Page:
There are few occupations other than farming where the combined benefits of improved technology, genetics and management are more obvious. Average milk production per cow increases each and every year (and has been doing so for generations) while U.S. corn yields continue to rise even as some pessimists suggest that we’re approaching a practical ceiling for corn grain yields.
Some yield increases are almost unavoidable, including the steady genetic progress plant breeders are making in corn hybrids. Even if a farmer wanted to plant the hybrids his grandfather did he’d have a hard time finding the seed; that’s because as better hybrids are developed they replace the ones that were “the cream of the crop” only a few years ago.
In fact, the pace of change seems to be increasing: There’s a good chance that what was a high-yielding new hybrid in 2012 will no longer be available when you order seed corn for 2016 – and not because supplies were exhausted, but because the seed company has replaced it with something better.
Many improvements in technology are there for the taking, but you have to take the first step. There’s an old quote that says: “Behold the turtle: He only makes progress when he sticks his neck out.” Sometimes making progress means that you need to take a modest risk, especially if a new technology represents a significant change for your farm – thus the quote about the turtle.
Crop management challenge
Using a somewhat more confrontational approach, many years ago the farm equipment division of the Ford Motor Company printed bumper sticker-sized signs with the slogan (attributed to Ted Turner, founder of Turner Broadcasting System): “Do something! Either lead, follow, or get out of the way.” I had one of these signs tacked to the bulletin board in my office for many years. One example of the challenges of improved crop management is moving from narrow to wide windrows when mowing hay crops (alfalfa, clover, grasses) for harvest as silage. Leaving the crop in narrow windrows – three 3 feet or so in width – makes it easy to chop the forage since no windrow management (other than waiting for the crop to dry) is needed from mowing to chopping.
However, leaving forage in narrow windrows greatly slows the drying time, increasing the opportunities for sugar losses, mold growth, and weather damage. That’s why so many farmers are now spreading windrows as wide as possible, often 70 percent% or more of cutterbar width. This makes “hay in a day” (actually hay crop silage) much more achievable. However, in most cases it also means that just before chopping, those wide windrows must be either combined (two or three windrows into one) or otherwise raked into a windrow that the forage harvester can pick up. This involves an additional field activity, and in some cases it also means the purchase of additional equipment since many farmers soon decide that a merger is better than a hay rake for this purpose.
At Miner Institute that’s just what we did after moving to wide windrow management, but we had a bad experience with the first merger we bought and soon traded up for a larger (and more expensive!) model. Therefore while we made progress, it resulted in some adjustments as we adapted this new technology to our cropping operation.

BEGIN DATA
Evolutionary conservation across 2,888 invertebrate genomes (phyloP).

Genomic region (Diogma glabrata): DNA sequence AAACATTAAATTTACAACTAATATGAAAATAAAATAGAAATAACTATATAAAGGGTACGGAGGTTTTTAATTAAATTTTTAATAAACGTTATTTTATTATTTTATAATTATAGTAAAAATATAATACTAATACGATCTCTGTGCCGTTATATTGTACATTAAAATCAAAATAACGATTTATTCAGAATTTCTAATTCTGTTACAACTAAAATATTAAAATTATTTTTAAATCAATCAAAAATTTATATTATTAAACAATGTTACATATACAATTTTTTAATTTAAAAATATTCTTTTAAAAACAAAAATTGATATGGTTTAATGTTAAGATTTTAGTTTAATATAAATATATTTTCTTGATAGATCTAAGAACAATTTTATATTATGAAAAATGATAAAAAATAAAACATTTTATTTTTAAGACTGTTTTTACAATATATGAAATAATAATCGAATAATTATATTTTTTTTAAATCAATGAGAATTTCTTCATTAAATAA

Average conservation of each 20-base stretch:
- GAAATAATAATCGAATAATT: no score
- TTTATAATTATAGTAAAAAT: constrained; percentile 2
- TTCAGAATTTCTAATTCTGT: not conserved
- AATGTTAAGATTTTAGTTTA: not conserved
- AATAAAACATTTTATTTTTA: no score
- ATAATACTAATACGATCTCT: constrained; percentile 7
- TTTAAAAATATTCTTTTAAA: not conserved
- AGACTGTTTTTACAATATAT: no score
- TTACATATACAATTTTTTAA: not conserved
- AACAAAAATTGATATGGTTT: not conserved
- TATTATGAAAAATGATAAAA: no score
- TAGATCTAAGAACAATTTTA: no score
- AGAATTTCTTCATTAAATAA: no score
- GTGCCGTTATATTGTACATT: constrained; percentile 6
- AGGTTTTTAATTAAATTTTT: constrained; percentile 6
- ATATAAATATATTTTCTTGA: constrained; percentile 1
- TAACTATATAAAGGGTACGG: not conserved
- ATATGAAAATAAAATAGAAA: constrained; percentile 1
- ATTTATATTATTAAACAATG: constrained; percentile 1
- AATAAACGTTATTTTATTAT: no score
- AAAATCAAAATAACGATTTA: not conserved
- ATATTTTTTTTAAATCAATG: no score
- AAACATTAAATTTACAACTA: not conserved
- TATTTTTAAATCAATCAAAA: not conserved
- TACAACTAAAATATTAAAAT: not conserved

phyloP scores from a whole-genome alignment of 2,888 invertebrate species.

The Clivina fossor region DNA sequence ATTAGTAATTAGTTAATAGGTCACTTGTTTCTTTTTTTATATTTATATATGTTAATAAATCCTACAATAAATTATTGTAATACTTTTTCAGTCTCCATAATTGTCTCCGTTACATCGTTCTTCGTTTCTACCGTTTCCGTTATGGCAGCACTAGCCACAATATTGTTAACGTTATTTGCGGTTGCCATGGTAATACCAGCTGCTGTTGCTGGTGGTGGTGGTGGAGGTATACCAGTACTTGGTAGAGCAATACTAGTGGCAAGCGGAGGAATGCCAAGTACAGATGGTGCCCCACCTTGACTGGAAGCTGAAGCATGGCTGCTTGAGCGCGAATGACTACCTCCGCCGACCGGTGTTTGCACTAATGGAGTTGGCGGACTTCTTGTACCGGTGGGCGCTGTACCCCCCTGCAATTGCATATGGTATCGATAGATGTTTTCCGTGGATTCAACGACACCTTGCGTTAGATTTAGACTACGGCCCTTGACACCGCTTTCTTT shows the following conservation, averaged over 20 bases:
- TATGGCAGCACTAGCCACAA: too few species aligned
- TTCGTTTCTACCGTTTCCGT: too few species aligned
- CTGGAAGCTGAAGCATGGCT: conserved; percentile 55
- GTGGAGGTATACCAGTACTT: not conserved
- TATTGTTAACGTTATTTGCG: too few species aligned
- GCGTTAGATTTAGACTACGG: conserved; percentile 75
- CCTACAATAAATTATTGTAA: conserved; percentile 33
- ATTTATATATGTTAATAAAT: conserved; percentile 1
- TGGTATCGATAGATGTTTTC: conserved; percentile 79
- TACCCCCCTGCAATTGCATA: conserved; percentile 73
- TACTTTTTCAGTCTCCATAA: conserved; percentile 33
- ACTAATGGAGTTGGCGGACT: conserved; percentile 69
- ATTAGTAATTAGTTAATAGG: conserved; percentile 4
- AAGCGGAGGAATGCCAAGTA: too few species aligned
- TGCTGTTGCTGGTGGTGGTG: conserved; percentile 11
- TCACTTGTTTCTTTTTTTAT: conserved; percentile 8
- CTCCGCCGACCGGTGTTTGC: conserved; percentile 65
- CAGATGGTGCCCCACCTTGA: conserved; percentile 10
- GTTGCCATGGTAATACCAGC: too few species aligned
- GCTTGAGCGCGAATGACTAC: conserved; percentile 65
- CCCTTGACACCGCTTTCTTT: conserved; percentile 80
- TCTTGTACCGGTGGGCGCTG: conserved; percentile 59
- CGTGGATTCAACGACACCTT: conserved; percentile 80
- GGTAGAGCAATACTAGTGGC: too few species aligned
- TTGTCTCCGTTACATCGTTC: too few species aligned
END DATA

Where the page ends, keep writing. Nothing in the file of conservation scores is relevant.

Different strokes for different folks
Another example of the opportunities and challenges in improving crop management involves the use of winter cereal grain crops for spring silage harvest, a practice that’s gaining considerable popularity in the Northeastern United States. A winter cereal crop, most often winter triticale, is planted in the fall, usually following harvest of corn, and is harvested in the spring as small grain silage. The practice has been well researched, first on a small plot basis and later on a field scale, and when everything is done properly it works quite well.
The operative phrase in the previous sentence is “when everything is done properly.” In recent years I’ve heard farmers swear by this practice, and others swear at it. They say that timing is everything; I’m not sure it’s everything, but in the case of what’s harvested for silage, it sure is important! Plant the crop a few weeks too late in the fall? The result often is poor fall growth, weak root systems, and very poor survival into spring. Mow the crop a week or so too late in the spring? Instead of high quality “milk cow forage” you now have modest quality forage that may be acceptable for low producers or non-lactating animals but not for high-producing dairy cows. Mow the crop on time but leave the forage in a narrow windrow, then get rain just before it’s (finally) ready to chop? By the time the forage is dry enough again it may have lost a lot of its sugars and be very difficult to properly ensile.
The difference between swearing by vs. swearing at this crop involves being willing and able to faithfully follow all the steps necessary for success. Some farmers are never quite able to do this, which is why it’s a practice that’s been adopted by some, while tried and rejected by others.
Finally, use common sense and don’t assume that the success of a practice on one farm will transfer successfully to your farm. There are significant differences in soil type, climate and – or management. Some farmers are simply superior managers, and can make stuff work that the large majority of other farmers cannot.
I remember a dairy farmer who every five years or so would have an auction, dispersing his entire milking herd while keeping all the heifers. He had a high herd average on Dairy Herd Information, showed his registered Holsteins at the county fair with good success, and his cows sold for very good prices. Some of the farmers, after getting the cows home to their farm, found out that they were good cows but nothing special – at least not for the new owner. What made the cows special was the care they received from their previous owner.
Cover photo: BanksPhotos /istock